Several key elements in systems of care can reduce stroke deaths and disabilities, according to a policy statement by the American Heart Association/American Stroke Association.
The policy statement, published Aug. 29 on the website of the journal Stroke, addresses patients care from the time stroke symptoms are identified through rehabilitation
Stroke is the No. 4 cause of death and a leading cause of adult disability in the U.S., according to the association. Someone dies of a stroke every four minutes.
• Develop public education programs to improve awareness of stroke symptoms and the need to call 9-1-1 to get to the hospital quickly for treatment;
• Ensure EMS personnel can quickly assess stroke patients and get them to the hospital with appropriate care within 15 to 20 minutes;
• Establish protocols to optimize the transfer of patients between hospitals offering different levels of care and within the different units of a hospital;
• Support the certification of stroke centers that follow treatment guidelines designed to improve patient care and outcomes;
• Use telemedicine, especially in rural areas, to ensure patients have 24/7 access to consultation and care.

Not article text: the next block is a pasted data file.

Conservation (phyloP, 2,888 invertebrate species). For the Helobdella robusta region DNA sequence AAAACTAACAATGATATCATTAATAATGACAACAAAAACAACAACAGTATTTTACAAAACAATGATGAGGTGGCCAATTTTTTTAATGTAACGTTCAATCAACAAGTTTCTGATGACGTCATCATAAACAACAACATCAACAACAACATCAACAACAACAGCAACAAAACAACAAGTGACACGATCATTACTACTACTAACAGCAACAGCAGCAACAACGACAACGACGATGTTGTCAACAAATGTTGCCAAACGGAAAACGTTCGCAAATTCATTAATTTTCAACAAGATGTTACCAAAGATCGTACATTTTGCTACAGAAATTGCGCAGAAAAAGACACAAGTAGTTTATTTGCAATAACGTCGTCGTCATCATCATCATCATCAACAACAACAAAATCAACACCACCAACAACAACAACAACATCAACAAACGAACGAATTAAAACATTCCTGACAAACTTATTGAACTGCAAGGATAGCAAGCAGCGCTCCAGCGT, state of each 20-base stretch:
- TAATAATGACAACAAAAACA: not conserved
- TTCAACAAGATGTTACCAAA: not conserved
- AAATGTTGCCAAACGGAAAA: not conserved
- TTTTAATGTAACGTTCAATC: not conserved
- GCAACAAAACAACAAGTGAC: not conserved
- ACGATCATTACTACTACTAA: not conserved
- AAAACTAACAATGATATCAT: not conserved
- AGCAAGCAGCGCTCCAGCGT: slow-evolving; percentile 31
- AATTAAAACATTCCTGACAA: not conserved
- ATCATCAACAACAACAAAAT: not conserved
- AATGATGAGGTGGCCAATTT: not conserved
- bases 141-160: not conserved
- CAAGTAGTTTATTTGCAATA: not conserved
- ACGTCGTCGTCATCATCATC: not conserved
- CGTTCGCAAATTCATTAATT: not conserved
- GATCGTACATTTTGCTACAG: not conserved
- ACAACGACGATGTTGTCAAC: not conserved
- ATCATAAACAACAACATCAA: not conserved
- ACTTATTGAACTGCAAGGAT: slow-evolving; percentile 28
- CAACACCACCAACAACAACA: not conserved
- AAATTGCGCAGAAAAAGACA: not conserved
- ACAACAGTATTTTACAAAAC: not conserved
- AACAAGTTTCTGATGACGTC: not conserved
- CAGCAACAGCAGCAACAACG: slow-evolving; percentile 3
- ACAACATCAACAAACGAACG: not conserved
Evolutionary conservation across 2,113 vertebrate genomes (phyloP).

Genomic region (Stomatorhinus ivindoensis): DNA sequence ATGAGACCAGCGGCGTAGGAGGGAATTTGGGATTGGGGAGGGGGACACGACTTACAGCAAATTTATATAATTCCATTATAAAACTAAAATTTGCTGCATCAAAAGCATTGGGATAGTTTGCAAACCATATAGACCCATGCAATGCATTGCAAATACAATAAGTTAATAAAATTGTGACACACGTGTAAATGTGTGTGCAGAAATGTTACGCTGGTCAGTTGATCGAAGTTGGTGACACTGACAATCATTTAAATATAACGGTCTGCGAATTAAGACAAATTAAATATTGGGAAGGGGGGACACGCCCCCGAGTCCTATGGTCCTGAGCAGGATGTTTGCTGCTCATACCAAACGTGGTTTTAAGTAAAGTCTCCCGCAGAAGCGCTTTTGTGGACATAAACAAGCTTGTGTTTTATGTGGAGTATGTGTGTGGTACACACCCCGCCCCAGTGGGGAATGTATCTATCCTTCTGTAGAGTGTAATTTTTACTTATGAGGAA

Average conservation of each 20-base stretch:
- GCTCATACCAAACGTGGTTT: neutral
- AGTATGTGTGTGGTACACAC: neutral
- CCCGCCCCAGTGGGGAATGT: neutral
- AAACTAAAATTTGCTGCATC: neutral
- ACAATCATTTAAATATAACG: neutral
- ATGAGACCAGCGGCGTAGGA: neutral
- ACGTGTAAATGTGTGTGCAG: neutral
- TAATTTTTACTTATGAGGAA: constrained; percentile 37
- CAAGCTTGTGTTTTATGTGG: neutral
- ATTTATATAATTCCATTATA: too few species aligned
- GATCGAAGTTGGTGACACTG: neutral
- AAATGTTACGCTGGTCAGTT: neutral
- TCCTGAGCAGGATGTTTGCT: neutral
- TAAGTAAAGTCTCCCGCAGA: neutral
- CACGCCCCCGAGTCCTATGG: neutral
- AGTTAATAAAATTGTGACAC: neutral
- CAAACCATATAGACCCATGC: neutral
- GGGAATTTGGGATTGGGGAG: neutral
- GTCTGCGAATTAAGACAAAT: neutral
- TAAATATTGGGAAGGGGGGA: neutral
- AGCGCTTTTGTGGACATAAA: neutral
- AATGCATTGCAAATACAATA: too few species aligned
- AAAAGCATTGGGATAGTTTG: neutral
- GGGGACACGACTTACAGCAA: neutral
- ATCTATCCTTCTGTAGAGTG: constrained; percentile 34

The association also calls for patients to have access to post-stroke care, including rehabilitation and nursing services, regardless of their financial status or socioeconomic background.
The authors of the statement also address issues related to adequate reimbursement for stroke treatment and care and the need for quality improvement and public reporting initiatives.
Policy statement: http://stroke.ahajournals.org/content/early/2013/08/29/STR.0b013e3182a6d2b2.full.pdf.
The American Heart Association/American Stroke Association supports and helps develop stroke systems of care. The association certifies stroke centers (http://bit.ly/zY84nO) and provides many quality improvement tools for healthcare providers (http://bit.ly/bm4hyM) and resources to help people learn more about stroke hospitals in their communities.